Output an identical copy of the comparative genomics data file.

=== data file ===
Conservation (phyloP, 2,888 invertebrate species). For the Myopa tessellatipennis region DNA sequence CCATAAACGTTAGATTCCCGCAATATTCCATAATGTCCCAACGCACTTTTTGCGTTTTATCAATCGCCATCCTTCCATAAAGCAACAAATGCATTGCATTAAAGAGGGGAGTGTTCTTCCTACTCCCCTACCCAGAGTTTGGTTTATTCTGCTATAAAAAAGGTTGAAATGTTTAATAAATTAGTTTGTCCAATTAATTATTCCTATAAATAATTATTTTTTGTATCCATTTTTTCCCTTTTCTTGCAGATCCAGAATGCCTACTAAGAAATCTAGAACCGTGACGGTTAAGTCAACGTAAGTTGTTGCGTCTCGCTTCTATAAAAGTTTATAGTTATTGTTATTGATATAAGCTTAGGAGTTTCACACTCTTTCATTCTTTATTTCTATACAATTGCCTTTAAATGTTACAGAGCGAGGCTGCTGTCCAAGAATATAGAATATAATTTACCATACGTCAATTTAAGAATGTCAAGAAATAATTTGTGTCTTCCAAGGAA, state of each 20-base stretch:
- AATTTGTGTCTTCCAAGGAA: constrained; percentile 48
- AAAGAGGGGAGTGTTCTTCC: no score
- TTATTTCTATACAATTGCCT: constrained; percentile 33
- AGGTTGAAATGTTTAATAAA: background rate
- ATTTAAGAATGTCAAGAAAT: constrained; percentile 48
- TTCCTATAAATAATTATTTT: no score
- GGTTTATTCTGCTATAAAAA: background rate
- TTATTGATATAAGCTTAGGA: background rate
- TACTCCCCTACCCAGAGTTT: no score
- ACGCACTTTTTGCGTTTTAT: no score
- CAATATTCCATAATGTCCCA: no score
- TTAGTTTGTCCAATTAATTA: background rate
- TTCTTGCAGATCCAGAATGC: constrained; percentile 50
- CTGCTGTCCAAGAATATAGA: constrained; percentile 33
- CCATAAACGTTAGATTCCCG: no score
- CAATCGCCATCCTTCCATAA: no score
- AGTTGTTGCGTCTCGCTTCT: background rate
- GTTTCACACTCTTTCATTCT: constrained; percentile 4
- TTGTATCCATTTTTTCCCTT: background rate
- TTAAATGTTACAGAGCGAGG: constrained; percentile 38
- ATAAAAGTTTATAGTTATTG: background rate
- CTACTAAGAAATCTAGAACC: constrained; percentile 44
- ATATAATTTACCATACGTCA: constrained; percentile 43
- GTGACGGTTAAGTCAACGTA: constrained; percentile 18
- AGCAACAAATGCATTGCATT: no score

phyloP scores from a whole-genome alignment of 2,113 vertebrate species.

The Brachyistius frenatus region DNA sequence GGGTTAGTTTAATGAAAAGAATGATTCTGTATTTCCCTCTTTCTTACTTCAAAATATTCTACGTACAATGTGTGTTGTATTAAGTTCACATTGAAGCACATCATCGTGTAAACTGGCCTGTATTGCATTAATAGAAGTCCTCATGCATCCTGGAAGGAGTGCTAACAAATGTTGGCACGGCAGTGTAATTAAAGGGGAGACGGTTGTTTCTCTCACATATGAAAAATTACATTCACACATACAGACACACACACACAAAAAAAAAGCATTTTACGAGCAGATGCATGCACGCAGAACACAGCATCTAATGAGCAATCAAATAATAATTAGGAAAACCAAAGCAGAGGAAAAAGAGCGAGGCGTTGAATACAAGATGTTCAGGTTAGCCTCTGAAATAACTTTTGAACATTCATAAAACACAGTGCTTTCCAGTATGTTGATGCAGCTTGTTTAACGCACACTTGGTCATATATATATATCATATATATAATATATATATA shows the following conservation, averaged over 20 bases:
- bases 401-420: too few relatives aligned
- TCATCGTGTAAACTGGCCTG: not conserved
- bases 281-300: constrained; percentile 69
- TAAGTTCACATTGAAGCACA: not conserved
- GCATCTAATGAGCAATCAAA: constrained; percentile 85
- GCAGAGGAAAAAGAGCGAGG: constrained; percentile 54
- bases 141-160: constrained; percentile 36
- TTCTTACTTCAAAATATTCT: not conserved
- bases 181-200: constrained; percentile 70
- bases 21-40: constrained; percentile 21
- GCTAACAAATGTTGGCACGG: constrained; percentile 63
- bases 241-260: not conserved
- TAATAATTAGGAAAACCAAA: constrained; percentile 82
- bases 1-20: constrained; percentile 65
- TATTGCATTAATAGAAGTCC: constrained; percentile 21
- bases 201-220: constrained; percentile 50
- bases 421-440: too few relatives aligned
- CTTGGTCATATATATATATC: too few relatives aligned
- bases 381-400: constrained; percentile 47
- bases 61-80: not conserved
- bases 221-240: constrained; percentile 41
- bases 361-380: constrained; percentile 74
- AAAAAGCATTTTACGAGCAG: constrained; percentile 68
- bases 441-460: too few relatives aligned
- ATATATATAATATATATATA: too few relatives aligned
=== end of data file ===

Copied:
Conservation (phyloP, 2,888 invertebrate species). For the Myopa tessellatipennis region DNA sequence CCATAAACGTTAGATTCCCGCAATATTCCATAATGTCCCAACGCACTTTTTGCGTTTTATCAATCGCCATCCTTCCATAAAGCAACAAATGCATTGCATTAAAGAGGGGAGTGTTCTTCCTACTCCCCTACCCAGAGTTTGGTTTATTCTGCTATAAAAAAGGTTGAAATGTTTAATAAATTAGTTTGTCCAATTAATTATTCCTATAAATAATTATTTTTTGTATCCATTTTTTCCCTTTTCTTGCAGATCCAGAATGCCTACTAAGAAATCTAGAACCGTGACGGTTAAGTCAACGTAAGTTGTTGCGTCTCGCTTCTATAAAAGTTTATAGTTATTGTTATTGATATAAGCTTAGGAGTTTCACACTCTTTCATTCTTTATTTCTATACAATTGCCTTTAAATGTTACAGAGCGAGGCTGCTGTCCAAGAATATAGAATATAATTTACCATACGTCAATTTAAGAATGTCAAGAAATAATTTGTGTCTTCCAAGGAA, state of each 20-base stretch:
- AATTTGTGTCTTCCAAGGAA: constrained; percentile 48
- AAAGAGGGGAGTGTTCTTCC: no score
- TTATTTCTATACAATTGCCT: constrained; percentile 33
- AGGTTGAAATGTTTAATAAA: background rate
- ATTTAAGAATGTCAAGAAAT: constrained; percentile 48
- TTCCTATAAATAATTATTTT: no score
- GGTTTATTCTGCTATAAAAA: background rate
- TTATTGATATAAGCTTAGGA: background rate
- TACTCCCCTACCCAGAGTTT: no score
- ACGCACTTTTTGCGTTTTAT: no score
- CAATATTCCATAATGTCCCA: no score
- TTAGTTTGTCCAATTAATTA: background rate
- TTCTTGCAGATCCAGAATGC: constrained; percentile 50
- CTGCTGTCCAAGAATATAGA: constrained; percentile 33
- CCATAAACGTTAGATTCCCG: no score
- CAATCGCCATCCTTCCATAA: no score
- AGTTGTTGCGTCTCGCTTCT: background rate
- GTTTCACACTCTTTCATTCT: constrained; percentile 4
- TTGTATCCATTTTTTCCCTT: background rate
- TTAAATGTTACAGAGCGAGG: constrained; percentile 38
- ATAAAAGTTTATAGTTATTG: background rate
- CTACTAAGAAATCTAGAACC: constrained; percentile 44
- ATATAATTTACCATACGTCA: constrained; percentile 43
- GTGACGGTTAAGTCAACGTA: constrained; percentile 18
- AGCAACAAATGCATTGCATT: no score

phyloP scores from a whole-genome alignment of 2,113 vertebrate species.

The Brachyistius frenatus region DNA sequence GGGTTAGTTTAATGAAAAGAATGATTCTGTATTTCCCTCTTTCTTACTTCAAAATATTCTACGTACAATGTGTGTTGTATTAAGTTCACATTGAAGCACATCATCGTGTAAACTGGCCTGTATTGCATTAATAGAAGTCCTCATGCATCCTGGAAGGAGTGCTAACAAATGTTGGCACGGCAGTGTAATTAAAGGGGAGACGGTTGTTTCTCTCACATATGAAAAATTACATTCACACATACAGACACACACACACAAAAAAAAAGCATTTTACGAGCAGATGCATGCACGCAGAACACAGCATCTAATGAGCAATCAAATAATAATTAGGAAAACCAAAGCAGAGGAAAAAGAGCGAGGCGTTGAATACAAGATGTTCAGGTTAGCCTCTGAAATAACTTTTGAACATTCATAAAACACAGTGCTTTCCAGTATGTTGATGCAGCTTGTTTAACGCACACTTGGTCATATATATATATCATATATATAATATATATATA shows the following conservation, averaged over 20 bases:
- bases 401-420: too few relatives aligned
- TCATCGTGTAAACTGGCCTG: not conserved
- bases 281-300: constrained; percentile 69
- TAAGTTCACATTGAAGCACA: not conserved
- GCATCTAATGAGCAATCAAA: constrained; percentile 85
- GCAGAGGAAAAAGAGCGAGG: constrained; percentile 54
- bases 141-160: constrained; percentile 36
- TTCTTACTTCAAAATATTCT: not conserved
- bases 181-200: constrained; percentile 70
- bases 21-40: constrained; percentile 21
- GCTAACAAATGTTGGCACGG: constrained; percentile 63
- bases 241-260: not conserved
- TAATAATTAGGAAAACCAAA: constrained; percentile 82
- bases 1-20: constrained; percentile 65
- TATTGCATTAATAGAAGTCC: constrained; percentile 21
- bases 201-220: constrained; percentile 50
- bases 421-440: too few relatives aligned
- CTTGGTCATATATATATATC: too few relatives aligned
- bases 381-400: constrained; percentile 47
- bases 61-80: not conserved
- bases 221-240: constrained; percentile 41
- bases 361-380: constrained; percentile 74
- AAAAAGCATTTTACGAGCAG: constrained; percentile 68
- bases 441-460: too few relatives aligned
- ATATATATAATATATATATA: too few relatives aligned